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How safe is my neighborhood? Google Street View knows!
Alarming statistics have been popping up lately around the growth in crime in the U.S. Six large cities (including NYC and LA), and have already (as of June) surpassed their violent crime levels from last year - which itself was a record year. The Commonwealth of Virginia reported that violent crime is up 7% statewide since last year. And public transit agencies are likewise reporting growth in violent crime in their systems.
These objective measures of criminal activities are useful to track, but perceptions matter, too. If a city is perceived as unsafe, people are less likely to visit, shop, or invest there. What about urban planners, how do they consider perceptions of safety in deciding where to focus planning interventions like new bus stops, parks, or housing developments?
With a grant from the Government of Quebec, me and my team of students at Tufts University explored these questions and started with two cities in Canada: Toronto and Montreal. We began by cataloguing all of the transportation planning these cities have undertaken over the last decade. Next we borrowed data output from a survey that MIT researchers had used where they asked people to look at images of urban scenes in Boston and vote on which one looked safer.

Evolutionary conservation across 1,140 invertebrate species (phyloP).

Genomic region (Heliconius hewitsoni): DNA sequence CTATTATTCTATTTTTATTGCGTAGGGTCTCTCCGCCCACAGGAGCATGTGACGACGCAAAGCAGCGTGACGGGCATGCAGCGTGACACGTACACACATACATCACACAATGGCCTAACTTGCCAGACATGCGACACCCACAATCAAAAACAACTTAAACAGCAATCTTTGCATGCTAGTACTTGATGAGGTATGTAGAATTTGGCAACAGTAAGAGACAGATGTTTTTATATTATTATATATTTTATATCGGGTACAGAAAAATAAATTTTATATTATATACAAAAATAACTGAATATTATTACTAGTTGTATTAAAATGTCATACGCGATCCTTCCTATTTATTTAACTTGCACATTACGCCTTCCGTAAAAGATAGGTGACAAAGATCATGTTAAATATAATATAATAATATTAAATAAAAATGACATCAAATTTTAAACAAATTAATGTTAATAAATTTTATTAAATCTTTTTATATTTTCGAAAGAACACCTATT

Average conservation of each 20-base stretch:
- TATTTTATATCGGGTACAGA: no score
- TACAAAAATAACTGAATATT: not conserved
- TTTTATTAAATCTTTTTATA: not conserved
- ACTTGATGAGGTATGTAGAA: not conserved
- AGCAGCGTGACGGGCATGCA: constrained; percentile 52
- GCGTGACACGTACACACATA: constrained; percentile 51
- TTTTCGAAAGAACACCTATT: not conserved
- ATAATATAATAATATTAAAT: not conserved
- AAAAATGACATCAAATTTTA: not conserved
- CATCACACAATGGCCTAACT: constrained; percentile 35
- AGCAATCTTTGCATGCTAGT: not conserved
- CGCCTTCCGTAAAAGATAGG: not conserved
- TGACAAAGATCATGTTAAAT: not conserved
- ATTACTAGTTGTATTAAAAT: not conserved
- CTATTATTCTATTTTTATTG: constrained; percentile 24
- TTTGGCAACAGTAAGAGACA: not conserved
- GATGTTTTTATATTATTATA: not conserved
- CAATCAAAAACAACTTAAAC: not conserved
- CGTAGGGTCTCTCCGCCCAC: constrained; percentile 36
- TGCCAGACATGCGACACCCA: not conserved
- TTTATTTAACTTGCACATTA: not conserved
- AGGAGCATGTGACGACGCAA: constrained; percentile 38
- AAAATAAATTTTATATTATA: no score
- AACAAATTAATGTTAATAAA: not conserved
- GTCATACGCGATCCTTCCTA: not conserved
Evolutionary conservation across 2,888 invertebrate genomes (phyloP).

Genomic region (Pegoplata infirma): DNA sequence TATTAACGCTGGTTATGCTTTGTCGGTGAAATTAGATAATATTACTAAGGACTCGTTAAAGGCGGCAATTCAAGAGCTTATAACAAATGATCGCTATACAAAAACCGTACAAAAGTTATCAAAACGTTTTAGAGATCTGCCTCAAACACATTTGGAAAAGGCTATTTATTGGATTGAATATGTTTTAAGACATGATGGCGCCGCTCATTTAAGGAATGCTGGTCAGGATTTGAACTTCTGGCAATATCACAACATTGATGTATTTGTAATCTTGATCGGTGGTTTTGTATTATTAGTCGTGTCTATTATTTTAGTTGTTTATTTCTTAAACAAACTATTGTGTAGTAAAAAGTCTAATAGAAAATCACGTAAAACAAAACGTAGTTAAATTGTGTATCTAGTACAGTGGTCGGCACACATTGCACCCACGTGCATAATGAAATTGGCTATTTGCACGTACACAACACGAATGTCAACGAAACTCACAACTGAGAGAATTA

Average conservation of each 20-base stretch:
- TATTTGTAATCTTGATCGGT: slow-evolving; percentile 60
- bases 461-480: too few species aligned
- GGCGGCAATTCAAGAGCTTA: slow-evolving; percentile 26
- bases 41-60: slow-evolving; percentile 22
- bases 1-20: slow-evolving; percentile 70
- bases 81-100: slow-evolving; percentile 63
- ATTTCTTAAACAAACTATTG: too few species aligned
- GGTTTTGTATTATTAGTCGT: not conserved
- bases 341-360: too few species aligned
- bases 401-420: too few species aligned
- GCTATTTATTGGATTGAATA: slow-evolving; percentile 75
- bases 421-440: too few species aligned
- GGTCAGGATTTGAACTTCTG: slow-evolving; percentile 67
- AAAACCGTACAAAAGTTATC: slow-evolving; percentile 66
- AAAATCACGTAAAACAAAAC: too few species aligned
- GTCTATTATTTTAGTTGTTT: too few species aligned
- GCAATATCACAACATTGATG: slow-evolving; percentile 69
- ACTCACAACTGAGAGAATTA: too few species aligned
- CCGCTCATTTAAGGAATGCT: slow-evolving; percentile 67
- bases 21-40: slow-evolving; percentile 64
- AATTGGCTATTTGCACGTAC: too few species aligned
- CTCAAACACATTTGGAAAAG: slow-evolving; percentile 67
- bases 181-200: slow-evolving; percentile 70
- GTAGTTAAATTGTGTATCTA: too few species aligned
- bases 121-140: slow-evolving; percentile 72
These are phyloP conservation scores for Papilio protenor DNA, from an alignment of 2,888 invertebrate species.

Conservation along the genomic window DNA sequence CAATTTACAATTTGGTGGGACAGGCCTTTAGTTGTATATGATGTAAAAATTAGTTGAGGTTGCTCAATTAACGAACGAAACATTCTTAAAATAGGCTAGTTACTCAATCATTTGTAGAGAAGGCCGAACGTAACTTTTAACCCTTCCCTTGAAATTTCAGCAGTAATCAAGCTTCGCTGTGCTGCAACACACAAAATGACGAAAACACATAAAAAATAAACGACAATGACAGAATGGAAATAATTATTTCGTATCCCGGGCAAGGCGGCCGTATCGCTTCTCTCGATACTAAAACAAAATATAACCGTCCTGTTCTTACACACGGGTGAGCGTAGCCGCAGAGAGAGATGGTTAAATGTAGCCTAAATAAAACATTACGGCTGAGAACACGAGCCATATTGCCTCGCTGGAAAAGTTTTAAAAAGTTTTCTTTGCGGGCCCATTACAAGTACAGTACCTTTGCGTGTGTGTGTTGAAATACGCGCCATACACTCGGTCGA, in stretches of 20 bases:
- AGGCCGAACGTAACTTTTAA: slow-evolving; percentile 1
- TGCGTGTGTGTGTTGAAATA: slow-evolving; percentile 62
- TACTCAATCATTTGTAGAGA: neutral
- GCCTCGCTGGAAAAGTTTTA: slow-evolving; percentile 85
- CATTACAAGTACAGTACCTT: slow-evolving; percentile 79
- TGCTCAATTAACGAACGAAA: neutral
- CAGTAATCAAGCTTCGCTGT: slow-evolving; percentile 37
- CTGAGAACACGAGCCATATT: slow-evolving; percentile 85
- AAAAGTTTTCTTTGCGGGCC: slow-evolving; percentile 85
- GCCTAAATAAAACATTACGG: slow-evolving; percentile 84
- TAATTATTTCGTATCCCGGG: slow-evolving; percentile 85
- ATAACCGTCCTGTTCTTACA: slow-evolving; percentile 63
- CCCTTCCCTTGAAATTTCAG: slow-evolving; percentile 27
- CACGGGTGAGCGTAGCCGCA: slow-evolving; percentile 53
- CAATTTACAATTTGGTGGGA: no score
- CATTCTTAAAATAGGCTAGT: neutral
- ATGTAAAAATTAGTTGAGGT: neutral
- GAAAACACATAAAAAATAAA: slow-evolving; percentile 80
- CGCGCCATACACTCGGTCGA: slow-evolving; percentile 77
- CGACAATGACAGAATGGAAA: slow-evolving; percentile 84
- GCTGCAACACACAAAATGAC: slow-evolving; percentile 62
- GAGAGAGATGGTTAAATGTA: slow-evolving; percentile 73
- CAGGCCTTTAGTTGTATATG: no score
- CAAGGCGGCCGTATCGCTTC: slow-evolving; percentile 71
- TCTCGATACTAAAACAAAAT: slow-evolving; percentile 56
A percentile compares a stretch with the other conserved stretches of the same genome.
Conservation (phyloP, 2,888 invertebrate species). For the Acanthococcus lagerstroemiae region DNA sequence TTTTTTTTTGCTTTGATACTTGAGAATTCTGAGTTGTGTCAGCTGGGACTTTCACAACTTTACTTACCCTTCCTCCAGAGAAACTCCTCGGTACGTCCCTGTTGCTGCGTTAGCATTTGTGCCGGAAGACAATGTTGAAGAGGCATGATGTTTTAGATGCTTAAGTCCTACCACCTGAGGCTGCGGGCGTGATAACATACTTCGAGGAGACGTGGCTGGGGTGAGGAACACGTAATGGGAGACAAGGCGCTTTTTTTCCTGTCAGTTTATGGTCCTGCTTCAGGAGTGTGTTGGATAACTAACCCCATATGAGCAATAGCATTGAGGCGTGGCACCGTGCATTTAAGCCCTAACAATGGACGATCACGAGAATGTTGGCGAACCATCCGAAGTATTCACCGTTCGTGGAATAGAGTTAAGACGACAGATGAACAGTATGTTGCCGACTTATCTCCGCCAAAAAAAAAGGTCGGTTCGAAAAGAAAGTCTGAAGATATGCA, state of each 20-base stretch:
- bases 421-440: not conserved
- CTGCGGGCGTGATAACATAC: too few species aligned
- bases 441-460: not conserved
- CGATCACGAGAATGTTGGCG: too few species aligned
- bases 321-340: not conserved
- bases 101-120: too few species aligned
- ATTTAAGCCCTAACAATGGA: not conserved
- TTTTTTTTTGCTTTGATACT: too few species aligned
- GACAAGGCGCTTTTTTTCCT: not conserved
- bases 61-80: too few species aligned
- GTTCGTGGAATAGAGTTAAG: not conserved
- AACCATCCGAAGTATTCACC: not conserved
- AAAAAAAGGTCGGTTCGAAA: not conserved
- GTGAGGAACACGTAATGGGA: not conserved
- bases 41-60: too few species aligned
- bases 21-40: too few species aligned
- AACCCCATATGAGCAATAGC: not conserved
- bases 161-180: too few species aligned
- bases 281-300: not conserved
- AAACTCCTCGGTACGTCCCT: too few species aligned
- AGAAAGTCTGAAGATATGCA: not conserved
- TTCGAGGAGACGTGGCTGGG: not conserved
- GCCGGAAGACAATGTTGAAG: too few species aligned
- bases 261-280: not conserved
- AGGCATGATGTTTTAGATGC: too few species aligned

We fed those human responses into an advanced form of computer model that allowed the machine to learn from the Boston data and teach itself to recognize when an image of an urban scene looked safe or not. The results were amazing. The computer was able to tell the difference between places that actual people had considered safe vs. plces where people had said were not safe, in both Toronto and Montreal!
We then mapped those results and compared it with where transportation planning was happening in each city and saw meaningful patterns emerge. There was a statistically significant relationship between those places where the model tells us look unsafe and where transportation investments were being planned for.
A key limitation of this research is that we did not conduct interviews with planners, so we really don’t know the causal direction. It seems to make sense here that planners are focusing on parts of the city that are perceived as unsafe, but our methods don’t allow us to assert that. All we do know for sure is that Google Street View, along with machine learning techniques, can help planners understand the relationship between safety perception and their planning – hopefully this research will highlight for city officials which parts of their communities are perceived as unsafe and guide them in making transportation and other investments to address those concerns.
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You can read the full article here:
Hollander, Justin B., Giorgi Nikolaishvili, Alphonsus A. Adu-Bredu, Minyu Situ, and Shabnam Bista. 2021. Using deep learning to examine the correlation between transportation planning and perceived safety of the built environment. Environment and Planning B: Urban Analytics and City Science 48, 7: 2023-2038.